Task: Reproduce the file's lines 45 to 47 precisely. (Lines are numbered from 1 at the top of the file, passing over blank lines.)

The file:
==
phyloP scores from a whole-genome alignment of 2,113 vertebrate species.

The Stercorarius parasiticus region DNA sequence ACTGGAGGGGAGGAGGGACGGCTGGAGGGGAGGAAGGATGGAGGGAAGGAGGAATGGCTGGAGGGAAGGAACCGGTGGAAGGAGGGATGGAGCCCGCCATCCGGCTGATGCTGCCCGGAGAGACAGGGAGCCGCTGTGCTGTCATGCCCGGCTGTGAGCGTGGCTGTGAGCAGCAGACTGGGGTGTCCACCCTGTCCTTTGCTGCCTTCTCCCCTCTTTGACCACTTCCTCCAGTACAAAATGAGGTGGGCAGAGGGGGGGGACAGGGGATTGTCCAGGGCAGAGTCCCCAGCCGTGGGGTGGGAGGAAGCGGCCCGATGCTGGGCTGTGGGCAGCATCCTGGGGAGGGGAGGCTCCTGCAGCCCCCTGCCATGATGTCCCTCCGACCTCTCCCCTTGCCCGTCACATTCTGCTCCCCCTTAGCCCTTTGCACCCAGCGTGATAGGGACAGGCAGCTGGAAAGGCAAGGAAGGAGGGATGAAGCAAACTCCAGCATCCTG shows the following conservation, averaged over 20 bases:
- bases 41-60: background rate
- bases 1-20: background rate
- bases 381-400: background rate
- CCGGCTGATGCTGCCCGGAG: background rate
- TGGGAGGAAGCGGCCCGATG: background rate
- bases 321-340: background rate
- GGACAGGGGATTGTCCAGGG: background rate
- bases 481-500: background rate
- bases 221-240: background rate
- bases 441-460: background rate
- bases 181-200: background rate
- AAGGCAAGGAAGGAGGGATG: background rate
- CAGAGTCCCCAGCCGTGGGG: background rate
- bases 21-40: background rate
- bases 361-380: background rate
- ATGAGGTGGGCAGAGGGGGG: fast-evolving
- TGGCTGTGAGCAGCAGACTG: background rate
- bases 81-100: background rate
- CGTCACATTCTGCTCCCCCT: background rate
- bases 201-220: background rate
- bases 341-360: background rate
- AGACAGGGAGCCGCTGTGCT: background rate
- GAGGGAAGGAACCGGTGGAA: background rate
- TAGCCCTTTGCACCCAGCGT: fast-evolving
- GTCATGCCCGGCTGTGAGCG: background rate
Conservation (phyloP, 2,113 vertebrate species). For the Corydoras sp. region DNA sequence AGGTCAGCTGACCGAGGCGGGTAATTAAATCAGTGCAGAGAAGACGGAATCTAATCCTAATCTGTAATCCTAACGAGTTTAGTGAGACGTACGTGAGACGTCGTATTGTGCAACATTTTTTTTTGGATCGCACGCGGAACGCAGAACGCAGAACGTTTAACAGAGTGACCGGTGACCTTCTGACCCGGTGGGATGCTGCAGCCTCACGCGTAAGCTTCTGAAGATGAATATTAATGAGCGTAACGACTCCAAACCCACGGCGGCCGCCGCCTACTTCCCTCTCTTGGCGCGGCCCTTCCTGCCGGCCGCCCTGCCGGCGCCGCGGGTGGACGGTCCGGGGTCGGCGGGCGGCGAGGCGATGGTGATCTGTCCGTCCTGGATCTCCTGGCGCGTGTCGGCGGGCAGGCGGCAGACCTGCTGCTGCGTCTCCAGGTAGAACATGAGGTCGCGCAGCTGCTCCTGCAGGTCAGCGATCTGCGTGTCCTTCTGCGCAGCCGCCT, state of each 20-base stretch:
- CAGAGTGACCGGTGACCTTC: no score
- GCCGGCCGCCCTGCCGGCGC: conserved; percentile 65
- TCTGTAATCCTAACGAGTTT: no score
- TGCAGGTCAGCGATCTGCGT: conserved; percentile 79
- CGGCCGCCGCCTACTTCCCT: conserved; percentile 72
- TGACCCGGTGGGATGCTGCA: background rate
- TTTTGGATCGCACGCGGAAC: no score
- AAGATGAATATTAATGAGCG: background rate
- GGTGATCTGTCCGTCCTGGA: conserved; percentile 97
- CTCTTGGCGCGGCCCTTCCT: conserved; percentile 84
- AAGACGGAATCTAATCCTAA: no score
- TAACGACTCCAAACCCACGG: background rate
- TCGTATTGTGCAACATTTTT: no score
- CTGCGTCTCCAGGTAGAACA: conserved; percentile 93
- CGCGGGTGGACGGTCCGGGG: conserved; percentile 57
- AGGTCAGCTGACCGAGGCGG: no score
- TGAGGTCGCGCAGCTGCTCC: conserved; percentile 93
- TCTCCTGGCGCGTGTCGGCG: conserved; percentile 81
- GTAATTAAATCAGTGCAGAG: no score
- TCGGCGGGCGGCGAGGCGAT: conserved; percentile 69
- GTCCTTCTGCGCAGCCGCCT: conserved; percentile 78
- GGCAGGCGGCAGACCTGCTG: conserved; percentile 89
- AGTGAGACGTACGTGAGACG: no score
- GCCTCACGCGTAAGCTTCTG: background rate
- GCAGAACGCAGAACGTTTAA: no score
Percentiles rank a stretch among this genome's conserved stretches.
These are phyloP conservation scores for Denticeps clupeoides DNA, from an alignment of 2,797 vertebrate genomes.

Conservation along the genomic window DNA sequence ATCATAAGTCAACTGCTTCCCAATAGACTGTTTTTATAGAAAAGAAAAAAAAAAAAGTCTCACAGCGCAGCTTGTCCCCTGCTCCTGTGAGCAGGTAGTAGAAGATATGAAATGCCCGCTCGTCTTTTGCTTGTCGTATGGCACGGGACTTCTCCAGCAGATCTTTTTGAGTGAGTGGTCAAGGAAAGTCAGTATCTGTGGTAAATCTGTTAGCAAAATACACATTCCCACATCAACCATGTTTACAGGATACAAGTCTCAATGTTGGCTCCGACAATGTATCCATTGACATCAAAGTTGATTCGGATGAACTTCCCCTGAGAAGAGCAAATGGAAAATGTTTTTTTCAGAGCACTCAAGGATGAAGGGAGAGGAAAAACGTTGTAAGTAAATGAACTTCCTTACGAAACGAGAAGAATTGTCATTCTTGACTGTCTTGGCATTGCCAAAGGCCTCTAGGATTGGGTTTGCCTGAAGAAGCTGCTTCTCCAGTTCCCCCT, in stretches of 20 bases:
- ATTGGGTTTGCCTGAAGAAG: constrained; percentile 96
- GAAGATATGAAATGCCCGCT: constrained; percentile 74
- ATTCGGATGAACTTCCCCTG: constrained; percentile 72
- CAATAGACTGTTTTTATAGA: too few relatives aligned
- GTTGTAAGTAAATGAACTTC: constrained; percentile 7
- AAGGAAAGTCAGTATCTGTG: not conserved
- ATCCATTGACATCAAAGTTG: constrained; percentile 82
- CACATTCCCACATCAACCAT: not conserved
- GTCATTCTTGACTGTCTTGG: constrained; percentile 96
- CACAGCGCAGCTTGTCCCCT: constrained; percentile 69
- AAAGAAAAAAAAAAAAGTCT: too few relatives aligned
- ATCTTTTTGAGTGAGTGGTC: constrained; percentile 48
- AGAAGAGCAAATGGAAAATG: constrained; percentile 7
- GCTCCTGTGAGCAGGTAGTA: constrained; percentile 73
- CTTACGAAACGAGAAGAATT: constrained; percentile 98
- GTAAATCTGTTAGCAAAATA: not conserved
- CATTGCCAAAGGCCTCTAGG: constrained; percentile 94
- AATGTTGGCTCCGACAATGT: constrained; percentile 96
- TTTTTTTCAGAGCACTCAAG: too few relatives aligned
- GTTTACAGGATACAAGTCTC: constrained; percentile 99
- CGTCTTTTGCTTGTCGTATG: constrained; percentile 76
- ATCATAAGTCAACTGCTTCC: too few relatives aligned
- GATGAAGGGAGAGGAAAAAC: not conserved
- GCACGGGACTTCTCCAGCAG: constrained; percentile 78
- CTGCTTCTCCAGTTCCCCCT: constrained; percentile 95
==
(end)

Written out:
- TGAGGTCGCGCAGCTGCTCC: conserved; percentile 93
- TCTCCTGGCGCGTGTCGGCG: conserved; percentile 81
- GTAATTAAATCAGTGCAGAG: no score